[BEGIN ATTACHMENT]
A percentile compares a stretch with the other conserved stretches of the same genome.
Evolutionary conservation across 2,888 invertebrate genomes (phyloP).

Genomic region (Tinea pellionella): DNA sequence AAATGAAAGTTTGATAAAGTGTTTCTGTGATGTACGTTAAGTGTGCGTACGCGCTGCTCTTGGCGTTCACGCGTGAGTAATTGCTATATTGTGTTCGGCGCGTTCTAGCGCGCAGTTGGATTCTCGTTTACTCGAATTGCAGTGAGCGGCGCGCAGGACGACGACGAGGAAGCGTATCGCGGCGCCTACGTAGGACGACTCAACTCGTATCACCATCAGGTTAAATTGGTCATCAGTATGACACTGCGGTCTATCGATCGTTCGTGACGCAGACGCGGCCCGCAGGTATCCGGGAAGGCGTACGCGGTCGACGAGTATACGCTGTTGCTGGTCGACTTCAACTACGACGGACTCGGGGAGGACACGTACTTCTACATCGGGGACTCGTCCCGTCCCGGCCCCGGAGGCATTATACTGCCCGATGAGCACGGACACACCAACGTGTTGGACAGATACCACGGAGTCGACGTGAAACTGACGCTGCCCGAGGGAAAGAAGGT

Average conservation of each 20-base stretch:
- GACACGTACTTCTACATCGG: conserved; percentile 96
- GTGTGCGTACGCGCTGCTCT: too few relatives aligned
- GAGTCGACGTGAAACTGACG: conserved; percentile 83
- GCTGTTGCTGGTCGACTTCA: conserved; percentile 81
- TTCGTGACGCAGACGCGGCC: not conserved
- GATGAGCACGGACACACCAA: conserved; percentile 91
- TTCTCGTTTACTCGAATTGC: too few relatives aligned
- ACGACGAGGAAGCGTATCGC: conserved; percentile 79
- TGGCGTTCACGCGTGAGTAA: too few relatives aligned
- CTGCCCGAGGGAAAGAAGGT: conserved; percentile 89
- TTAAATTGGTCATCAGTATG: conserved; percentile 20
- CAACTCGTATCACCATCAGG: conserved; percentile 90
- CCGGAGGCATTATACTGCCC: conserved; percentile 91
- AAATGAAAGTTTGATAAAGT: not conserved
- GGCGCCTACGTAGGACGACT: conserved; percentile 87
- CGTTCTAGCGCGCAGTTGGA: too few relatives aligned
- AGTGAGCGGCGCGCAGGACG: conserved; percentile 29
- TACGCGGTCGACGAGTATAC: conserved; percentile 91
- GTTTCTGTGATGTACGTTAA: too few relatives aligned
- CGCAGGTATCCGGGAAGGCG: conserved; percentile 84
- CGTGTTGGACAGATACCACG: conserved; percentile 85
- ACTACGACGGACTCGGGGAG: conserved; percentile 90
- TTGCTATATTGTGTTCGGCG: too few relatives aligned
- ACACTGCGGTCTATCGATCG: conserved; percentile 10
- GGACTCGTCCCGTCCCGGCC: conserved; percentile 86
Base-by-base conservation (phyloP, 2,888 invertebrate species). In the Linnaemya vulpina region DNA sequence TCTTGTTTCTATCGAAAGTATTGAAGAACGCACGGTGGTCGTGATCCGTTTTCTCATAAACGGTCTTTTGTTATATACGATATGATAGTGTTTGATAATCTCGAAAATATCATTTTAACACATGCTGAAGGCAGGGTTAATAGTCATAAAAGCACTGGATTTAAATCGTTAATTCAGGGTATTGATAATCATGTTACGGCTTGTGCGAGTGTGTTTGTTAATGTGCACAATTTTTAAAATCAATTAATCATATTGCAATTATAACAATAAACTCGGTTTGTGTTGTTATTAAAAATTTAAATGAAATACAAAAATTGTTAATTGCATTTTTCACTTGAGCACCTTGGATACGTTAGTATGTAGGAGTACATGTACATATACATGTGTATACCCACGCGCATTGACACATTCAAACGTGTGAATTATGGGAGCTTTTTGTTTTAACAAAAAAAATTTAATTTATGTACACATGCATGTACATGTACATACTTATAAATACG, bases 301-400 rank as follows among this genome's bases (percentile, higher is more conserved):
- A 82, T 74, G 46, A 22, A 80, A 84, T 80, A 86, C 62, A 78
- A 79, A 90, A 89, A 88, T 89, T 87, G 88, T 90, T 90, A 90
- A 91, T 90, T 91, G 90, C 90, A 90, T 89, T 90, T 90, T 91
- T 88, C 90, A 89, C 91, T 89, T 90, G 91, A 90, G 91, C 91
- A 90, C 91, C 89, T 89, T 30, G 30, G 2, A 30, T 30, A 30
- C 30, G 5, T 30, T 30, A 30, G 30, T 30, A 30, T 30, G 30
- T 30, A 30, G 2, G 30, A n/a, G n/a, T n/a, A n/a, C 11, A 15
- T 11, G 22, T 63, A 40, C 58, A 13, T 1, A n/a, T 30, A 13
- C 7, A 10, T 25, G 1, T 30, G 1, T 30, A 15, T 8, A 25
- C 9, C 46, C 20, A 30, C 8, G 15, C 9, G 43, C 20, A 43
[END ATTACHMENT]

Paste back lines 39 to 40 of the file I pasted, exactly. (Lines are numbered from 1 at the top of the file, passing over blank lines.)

- C 7, A 10, T 25, G 1, T 30, G 1, T 30, A 15, T 8, A 25
- C 9, C 46, C 20, A 30, C 8, G 15, C 9, G 43, C 20, A 43